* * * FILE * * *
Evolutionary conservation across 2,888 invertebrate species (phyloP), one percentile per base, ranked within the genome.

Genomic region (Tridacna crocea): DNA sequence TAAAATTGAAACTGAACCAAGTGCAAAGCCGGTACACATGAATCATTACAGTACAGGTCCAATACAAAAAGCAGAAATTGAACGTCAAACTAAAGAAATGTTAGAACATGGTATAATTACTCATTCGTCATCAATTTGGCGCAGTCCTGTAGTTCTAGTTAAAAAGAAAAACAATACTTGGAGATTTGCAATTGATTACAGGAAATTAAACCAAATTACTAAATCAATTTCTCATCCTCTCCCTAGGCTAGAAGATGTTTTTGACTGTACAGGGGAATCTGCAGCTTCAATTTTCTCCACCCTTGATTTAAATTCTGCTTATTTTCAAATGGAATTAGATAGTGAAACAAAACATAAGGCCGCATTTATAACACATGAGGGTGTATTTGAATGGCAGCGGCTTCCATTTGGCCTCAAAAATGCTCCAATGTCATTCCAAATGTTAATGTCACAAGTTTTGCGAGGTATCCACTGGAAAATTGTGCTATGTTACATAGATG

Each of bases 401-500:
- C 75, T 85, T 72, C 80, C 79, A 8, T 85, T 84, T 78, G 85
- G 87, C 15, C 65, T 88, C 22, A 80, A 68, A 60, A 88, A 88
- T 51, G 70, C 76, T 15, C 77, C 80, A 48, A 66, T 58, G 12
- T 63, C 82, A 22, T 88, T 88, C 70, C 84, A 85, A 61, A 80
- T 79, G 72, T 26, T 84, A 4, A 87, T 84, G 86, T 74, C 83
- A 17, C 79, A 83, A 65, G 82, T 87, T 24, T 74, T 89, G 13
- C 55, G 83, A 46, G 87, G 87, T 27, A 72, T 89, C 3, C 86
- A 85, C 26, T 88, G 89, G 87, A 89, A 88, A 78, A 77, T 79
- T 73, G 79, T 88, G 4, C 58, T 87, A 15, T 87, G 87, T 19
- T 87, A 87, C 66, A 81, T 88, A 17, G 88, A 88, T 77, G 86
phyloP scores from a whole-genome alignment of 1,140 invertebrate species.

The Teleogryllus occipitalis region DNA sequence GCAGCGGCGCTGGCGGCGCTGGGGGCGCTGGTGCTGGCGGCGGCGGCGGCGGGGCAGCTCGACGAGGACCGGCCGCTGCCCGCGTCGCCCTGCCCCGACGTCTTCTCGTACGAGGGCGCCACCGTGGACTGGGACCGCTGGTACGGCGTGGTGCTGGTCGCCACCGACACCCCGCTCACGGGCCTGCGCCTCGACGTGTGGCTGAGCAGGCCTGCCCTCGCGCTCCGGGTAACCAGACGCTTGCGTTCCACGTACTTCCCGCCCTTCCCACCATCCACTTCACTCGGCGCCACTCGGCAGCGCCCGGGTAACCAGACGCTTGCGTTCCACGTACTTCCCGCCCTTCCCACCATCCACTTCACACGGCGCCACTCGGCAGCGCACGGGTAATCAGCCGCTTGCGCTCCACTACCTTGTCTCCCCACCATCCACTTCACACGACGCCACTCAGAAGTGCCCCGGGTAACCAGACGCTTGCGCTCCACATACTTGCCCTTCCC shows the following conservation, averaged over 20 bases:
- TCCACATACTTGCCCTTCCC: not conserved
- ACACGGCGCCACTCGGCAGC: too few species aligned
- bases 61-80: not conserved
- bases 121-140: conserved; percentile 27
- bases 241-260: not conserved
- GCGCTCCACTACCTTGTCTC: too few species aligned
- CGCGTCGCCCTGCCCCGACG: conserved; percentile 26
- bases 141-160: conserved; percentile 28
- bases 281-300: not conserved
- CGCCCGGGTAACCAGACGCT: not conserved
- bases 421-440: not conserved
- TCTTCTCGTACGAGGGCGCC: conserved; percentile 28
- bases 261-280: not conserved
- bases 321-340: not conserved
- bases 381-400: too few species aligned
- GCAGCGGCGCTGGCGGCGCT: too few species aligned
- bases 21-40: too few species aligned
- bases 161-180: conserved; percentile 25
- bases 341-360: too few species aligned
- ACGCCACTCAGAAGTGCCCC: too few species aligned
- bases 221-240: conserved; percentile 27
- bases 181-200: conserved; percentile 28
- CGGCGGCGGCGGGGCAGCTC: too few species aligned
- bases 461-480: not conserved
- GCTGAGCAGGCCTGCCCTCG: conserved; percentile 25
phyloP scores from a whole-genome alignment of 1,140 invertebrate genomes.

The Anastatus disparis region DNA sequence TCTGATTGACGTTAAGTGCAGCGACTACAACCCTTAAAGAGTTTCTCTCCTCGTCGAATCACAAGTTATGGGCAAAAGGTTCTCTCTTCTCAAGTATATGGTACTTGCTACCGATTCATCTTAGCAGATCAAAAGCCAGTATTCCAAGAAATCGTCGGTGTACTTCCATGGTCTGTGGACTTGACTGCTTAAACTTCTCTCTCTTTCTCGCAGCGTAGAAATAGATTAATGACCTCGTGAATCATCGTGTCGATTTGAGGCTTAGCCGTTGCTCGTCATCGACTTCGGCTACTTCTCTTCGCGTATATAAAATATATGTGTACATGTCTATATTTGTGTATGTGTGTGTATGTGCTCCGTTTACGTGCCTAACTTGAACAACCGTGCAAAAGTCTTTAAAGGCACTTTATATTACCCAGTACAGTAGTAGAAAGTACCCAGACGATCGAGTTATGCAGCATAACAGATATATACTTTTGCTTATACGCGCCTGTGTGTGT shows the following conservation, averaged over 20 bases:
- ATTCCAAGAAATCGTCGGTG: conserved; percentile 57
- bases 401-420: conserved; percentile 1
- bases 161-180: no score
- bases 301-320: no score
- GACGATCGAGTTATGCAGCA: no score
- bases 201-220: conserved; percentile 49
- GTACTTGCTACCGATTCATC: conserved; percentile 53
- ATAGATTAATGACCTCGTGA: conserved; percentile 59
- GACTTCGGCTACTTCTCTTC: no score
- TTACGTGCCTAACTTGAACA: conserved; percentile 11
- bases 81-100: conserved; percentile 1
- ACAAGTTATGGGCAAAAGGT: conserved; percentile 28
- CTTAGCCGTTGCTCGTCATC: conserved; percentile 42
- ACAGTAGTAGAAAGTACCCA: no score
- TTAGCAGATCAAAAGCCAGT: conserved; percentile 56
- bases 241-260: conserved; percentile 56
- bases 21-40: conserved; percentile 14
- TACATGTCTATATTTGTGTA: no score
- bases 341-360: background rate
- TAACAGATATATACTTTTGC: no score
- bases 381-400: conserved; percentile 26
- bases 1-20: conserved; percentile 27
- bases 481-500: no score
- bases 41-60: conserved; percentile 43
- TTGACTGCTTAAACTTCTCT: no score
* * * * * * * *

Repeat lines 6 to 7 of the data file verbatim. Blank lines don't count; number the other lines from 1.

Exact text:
- T 51, G 70, C 76, T 15, C 77, C 80, A 48, A 66, T 58, G 12
- T 63, C 82, A 22, T 88, T 88, C 70, C 84, A 85, A 61, A 80